One of the most amazing thing when it comes to real estate investment is its versatility. As such, 2 of the most common ways to invest in real estate are through investing in Rental Property and Real Estate Investment Trust (REIT) in the stock market.

If you are not familiar with REITs, just imagine yourself buying into shares of companies that own and manage real estate as their primary business activity.

Some REITs specialize in one specific asset class (eg. YTL REIT in hospitality) while some diversify into multiple asset classes (eg. Sun REIT in retail, hospitality and office space).

While both methods of investment allow investors to gain exposure in the real estate market, it is like comparing apples and oranges. Owning rental property represents direct ownership while investing in REITs is characterized by owning shares in a company whose sole purpose is to manage a portfolio of real estate assets.

In this article, let’s explore 4 key differences between both methods of real estate investment:

(1) Low Barrier of Entry (REIT) vs The Power of Leverage (Rental Property)

REIT:

With a minimum lot size of 100 units, almost anyone can afford to gain exposure in real estate by investing in REITs. As an example, at RM1.19/unit, one could start to invest in YTL REIT at just RM119 (RM1.19 x 100 units).

Rental Property:

Most often, one that intends to purchase a rental property would be eligible for 80% – 90% loan on the total value of the property. This means that one could purchase a property with just 10% to 20% of the total property value. If done right, it will enable one to leverage his/her wealth effectively.

As an example, if I were to invest in an RM200,000 rental property, I would just have to pay an upfront payment of RM20,000 and reap the gains of the entire asset appreciating over time.

Profiting in real estate via REITs and Rental Property

(2) Capital Appreciation + Dividend (REIT) vs Capital Appreciation + Rental (Rental Property)

So, how do REIT and rental property investors profit from their investment?

REIT:

Typically, REIT investors could expect to earn through the price appreciation of REIT in the market, while enjoying dividend paid by REIT companies (normally by every quarter of the year).

REIT investing in Malaysia is especially attractive to long-term investors as it consistently returns an annual dividend yield between 5% – 7%, which is more than the return of most structured financial derivatives in Malaysia (eg. Fixed Deposit).

Rental Property:

On the other hand, investors of rental property would benefit from capital appreciation as well, while enjoying rental payment from their tenants which will help service their loans.

Not only that, with the rise of platform such as Airbnb, many are also making a fortune by converting their properties to accommodate to these platforms.

(3) No Fuss in Management (REIT) vs Direct Control (Rental Property)

REIT:

Investing in REIT means you are investing in a real estate business that is managed by professionals and field experts. In other words, the management team will oversee rent collection, property maintenance and acquisition decision in the business.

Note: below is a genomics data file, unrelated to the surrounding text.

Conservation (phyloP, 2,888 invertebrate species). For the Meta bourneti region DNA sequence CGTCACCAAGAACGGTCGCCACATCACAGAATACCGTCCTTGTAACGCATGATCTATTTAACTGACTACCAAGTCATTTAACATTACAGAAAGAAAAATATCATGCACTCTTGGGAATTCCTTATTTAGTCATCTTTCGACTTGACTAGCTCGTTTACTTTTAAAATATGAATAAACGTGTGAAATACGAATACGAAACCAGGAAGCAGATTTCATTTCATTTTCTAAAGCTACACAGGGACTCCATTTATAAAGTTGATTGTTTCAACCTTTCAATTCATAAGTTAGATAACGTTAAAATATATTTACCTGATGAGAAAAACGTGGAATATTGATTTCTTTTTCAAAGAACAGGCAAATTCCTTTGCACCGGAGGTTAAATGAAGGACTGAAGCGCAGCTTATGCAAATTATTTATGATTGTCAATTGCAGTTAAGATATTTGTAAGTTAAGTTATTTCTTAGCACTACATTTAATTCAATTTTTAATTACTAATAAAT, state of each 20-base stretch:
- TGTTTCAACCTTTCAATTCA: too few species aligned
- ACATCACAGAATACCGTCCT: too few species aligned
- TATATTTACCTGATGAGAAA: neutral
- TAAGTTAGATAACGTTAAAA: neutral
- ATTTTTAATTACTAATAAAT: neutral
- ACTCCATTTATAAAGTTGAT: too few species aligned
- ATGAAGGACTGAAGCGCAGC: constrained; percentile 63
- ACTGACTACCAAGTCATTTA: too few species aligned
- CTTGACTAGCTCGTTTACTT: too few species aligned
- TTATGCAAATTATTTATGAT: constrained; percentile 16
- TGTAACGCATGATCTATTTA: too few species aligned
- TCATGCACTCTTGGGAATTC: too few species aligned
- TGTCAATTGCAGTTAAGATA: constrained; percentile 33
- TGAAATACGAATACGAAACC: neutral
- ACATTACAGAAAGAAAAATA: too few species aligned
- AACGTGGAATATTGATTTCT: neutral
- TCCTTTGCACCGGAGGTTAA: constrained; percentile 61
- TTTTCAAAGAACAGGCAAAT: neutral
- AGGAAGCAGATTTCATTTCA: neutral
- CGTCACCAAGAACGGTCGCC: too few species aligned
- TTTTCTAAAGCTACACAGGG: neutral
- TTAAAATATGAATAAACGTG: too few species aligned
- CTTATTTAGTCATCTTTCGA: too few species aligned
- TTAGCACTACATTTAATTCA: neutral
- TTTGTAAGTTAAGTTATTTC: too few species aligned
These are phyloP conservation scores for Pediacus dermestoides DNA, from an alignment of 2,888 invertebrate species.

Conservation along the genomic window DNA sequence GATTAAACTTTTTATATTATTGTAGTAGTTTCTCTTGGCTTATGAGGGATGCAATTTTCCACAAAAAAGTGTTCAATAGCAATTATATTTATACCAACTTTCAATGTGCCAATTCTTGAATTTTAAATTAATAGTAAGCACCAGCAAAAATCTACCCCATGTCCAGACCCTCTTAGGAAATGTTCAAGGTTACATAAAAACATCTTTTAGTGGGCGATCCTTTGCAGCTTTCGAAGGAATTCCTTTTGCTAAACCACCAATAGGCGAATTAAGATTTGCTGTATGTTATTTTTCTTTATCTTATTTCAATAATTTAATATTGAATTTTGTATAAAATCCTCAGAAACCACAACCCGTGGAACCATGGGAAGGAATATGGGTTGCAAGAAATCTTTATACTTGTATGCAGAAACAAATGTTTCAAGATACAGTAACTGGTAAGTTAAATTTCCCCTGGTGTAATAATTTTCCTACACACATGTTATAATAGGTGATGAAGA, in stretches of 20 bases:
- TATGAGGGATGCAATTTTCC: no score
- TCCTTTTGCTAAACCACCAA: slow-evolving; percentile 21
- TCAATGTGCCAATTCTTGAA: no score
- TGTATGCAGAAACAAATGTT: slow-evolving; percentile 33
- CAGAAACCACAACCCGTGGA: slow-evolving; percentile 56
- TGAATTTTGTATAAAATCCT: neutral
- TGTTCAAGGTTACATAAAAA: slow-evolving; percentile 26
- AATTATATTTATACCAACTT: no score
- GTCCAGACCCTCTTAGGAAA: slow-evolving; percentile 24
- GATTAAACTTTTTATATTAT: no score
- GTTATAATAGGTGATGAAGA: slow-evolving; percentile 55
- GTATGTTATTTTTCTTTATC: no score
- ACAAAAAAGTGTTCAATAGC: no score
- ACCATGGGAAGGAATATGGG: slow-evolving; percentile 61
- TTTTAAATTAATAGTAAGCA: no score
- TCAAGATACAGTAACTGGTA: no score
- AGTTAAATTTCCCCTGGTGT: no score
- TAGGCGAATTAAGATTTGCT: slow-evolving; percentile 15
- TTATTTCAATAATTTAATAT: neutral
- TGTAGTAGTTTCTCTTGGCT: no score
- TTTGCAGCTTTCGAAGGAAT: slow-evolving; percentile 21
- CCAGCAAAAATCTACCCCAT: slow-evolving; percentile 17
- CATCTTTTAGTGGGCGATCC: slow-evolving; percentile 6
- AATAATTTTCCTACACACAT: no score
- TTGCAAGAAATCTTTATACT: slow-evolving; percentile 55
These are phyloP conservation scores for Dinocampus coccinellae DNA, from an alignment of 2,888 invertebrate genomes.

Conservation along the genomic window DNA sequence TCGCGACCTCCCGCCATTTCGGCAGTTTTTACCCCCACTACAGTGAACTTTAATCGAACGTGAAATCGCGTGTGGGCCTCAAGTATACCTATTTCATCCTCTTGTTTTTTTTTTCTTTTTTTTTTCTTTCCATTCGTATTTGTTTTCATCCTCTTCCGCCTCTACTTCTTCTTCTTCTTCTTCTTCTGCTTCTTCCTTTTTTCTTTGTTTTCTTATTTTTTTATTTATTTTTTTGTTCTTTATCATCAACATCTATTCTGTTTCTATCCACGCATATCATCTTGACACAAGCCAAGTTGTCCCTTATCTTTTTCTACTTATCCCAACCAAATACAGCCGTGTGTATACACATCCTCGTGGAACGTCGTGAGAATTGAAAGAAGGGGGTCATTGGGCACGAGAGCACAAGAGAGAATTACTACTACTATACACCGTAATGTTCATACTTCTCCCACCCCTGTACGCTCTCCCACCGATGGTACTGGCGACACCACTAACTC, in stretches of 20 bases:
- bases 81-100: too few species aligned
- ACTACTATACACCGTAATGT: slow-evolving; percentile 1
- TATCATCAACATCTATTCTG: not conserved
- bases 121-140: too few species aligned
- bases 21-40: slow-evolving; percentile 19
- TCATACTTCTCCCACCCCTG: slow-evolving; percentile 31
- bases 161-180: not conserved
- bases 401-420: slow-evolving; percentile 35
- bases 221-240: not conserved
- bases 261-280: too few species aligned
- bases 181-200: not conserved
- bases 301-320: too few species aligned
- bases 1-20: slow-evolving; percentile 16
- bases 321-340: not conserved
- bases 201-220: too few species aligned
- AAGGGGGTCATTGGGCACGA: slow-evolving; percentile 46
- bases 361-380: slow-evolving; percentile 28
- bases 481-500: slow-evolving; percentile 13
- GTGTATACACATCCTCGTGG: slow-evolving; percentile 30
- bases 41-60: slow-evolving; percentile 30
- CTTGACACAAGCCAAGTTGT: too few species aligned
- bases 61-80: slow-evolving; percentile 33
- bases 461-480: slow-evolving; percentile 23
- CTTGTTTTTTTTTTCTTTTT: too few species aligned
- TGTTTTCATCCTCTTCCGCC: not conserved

If you wish to earn passive income in the real estate business without much post-purchase issues, REIT is definitely a great option to consider.

Rental Property:

For many investors, having full control and outright ownership of their investment assets are of utmost importance.

In this case, one can decide what kind of property to invest in and when to sell those properties. Besides that, one makes all the decisions from how much rent to charge, the design of the property and more.

In short, if you own a rental property, you have full control over the asset, including the effort to maintain the condition of the property and rent collection from the tenants.

REITs are businesses that own and manage real estate portfolios. As an example, Majestic Hotel KL is owned by YTL REIT.

(4) Liquid & Diversified (REIT) vs Building Tangible Asset (Rental Property)

REIT:

Owning a REIT share is just like owning any other share in the market.

This means that you can buy and sell-off your REIT shares during the weekdays at any active trading hours. Not only that, this flexibility also means that you can afford to make mistakes and still recover at minimal losses (because all you have to pay is a minimal amount of commission when you sell).

Investing in REIT also allows one to diversify to different asset classes easily due to its low barrier of entry. As an example, at the very minimum, I can invest in YTL REIT (hospitality assets) at just RM119 (RM1.19 x 100 units) and KIP REIT (retail assets) at just RM80 (RM0.80 x 100 units).

Rental Property:

While owning rental property might not provide the liquidity and flexibility in diversification, one is continuously building ownership in a tangible asset (asset that has a physical form) when investing in rental property.

Owning tangible assets such as rental property will give you the ability to refinance your property over time and use the proceeds to purchase additional assets to grow your portfolio.

No Money Lah’s Verdict:

For me, REIT and rental property investing should not be an ‘either-or’ discussion, but rather two type of real estate investments that should be practiced by everyone. As mentioned above, both methods of real estate investment offer their pros and cons and varying degrees of risk and reward.

Young adults with low initial capital should look into investing in REITs to gain some real estate exposure, while using the gains to venture into rental properties. On the other hand, experienced rental property owners should also look into REITs investing as a mean to ensure capital liquidity in their real estate investments.

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